Bank Holiday? What bank holiday?

What a weekend! Most people are probably a bit disappointed with the classic bank holiday weather we’re experiencing….raven coloured skies and torrential rain. But I have found it fantastic to work through, even if it meant having the lights on all day. Bank holiday weekends are always great to work as most people are away, or assume we are away, and with the added “bonus” of rotten weather, I have no excuse to keep me out of the studio.


Temper(ature) is rising

The weather’s affect in the studio has been very strange lately. It has been so hot that I have had to have all the doors and windows open. The acid bath is working very fast, a steel plate in the bath six minutes producing a velvety black! And the really odd thing is that the prints are taking much longer to dry. I have been really careful and have been changing the blotters and tissue every few days in order to make sure that they don’t get mouldy.


National Original Print Exhibition

I must be doing something right at the moment. After a truly dreadful start to the year with over 3 months of work heading to either the recycling bin or the fire, I returned to my first love, etching, and new subject loosely based on “paths”. I submitted two of these for the National Original Print Exhibition in London. And I got the seal of approval last Friday with an email informing me that “Leaving Civinnini” had been selected! The show opens September 16th in the Bankside Gallery, which is next to the Tate Modern, and runs until 28th.


I can't tell you how excited I am to have been selected for this exhibition - it is the inaugural year for this new annual event and the details of the space and the exhibits can be found HERE. You can read about my return to etching in a previous blog post HERE


Up, up and away...

My life has been somewhat like being inside a tumble dryer recently.

There were a few exhibition submission deadlines looming, (and to be absolutely truthful, I had left it on the long finger and now I was in a bit of a panic situation), but what was really frustrating was that they were digital submissions. By now you will probably know that I am, at the most charitable, a bit challenged when it comes to all this computer business, especially with online form filling. This combined with trying to take photos with a digital camera (download, upload, wombling free), an inability to place things level on the wall, and metric measurements led to a lot of swearing and shouting at inanimate objects. Squeak had done the smart thing and had disappeared into my wardrobe looking for a jumper to eat. Eventually my knight in shining armour / LSH came to the rescue, and the forms went off.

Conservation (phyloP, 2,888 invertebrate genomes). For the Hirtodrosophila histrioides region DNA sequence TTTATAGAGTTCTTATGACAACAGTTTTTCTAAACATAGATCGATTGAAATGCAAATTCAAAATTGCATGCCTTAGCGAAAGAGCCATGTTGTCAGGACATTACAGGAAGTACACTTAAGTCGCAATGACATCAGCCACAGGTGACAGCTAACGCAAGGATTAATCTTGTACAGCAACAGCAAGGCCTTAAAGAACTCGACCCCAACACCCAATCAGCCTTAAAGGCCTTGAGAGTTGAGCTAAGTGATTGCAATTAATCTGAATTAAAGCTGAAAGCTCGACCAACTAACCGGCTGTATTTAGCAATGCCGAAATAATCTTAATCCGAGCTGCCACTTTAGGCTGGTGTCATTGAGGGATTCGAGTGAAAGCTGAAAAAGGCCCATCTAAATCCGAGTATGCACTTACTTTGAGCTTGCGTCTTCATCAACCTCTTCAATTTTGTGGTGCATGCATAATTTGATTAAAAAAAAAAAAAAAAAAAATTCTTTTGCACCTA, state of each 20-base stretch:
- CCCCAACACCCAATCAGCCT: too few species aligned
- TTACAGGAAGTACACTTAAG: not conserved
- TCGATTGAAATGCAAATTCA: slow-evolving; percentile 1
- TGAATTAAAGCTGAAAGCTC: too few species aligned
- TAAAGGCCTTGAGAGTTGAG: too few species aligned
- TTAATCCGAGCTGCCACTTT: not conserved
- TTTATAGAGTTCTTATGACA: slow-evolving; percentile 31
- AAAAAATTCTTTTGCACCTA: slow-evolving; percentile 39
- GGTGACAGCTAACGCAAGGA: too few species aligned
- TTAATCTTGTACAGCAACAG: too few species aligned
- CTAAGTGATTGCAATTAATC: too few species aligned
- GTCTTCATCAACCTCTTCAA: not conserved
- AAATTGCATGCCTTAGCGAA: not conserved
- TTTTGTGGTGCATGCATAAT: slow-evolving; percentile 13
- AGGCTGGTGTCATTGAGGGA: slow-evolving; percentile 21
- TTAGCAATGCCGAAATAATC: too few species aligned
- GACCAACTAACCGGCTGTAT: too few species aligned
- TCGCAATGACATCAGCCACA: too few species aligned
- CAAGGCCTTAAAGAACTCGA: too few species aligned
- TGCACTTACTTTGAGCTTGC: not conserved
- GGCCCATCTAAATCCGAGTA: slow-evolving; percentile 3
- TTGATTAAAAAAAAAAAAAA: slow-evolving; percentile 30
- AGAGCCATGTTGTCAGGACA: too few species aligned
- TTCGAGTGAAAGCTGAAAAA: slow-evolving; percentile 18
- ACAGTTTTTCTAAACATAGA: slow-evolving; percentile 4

As bold as brass

Well, our house could never be described as dull.

Last night was (more) proof of this. We had been out at the opening of the R.H.A. and then onto the Office/Doheny and Nesbits and finally the United Arts Club. We eventually came home and were met by a VERY strong smell of wet dog at the studio and kitchen door. Now, we don’t have a dog; we have quite enough on our plates with Squeak, Missey and their various tom cat boyfriends (three at the last count!). I had encountered this smell before about 15 years ago, but hoped I was mistaken in what I remembered of it. We looked around and eventually found the source, a fox. Yes, a fox. In the utility room. Curled up. On top of a box.

I’ve seen him before, with a few others, in the garden and he’s in a fairly sorry state. He didn’t stir when we went into him and even though we left the back door jammed open, he was still there this morning, now curled up in Squeak’s basket. This could have been a disastrous move on his part, as Squeak does not believe in the Barney/sharing is caring notion.

I phoned the DSPCA and left my details on their answering machine; but, just as I put the phone down I spotted the fox running along the back wall! And quite perky too! Now I am quickly trying to do the laundry, and getting tonight’s dinner out of the freezer before either a hyena takes up residence or a herd of wildebeest begin to graze in the back garden.


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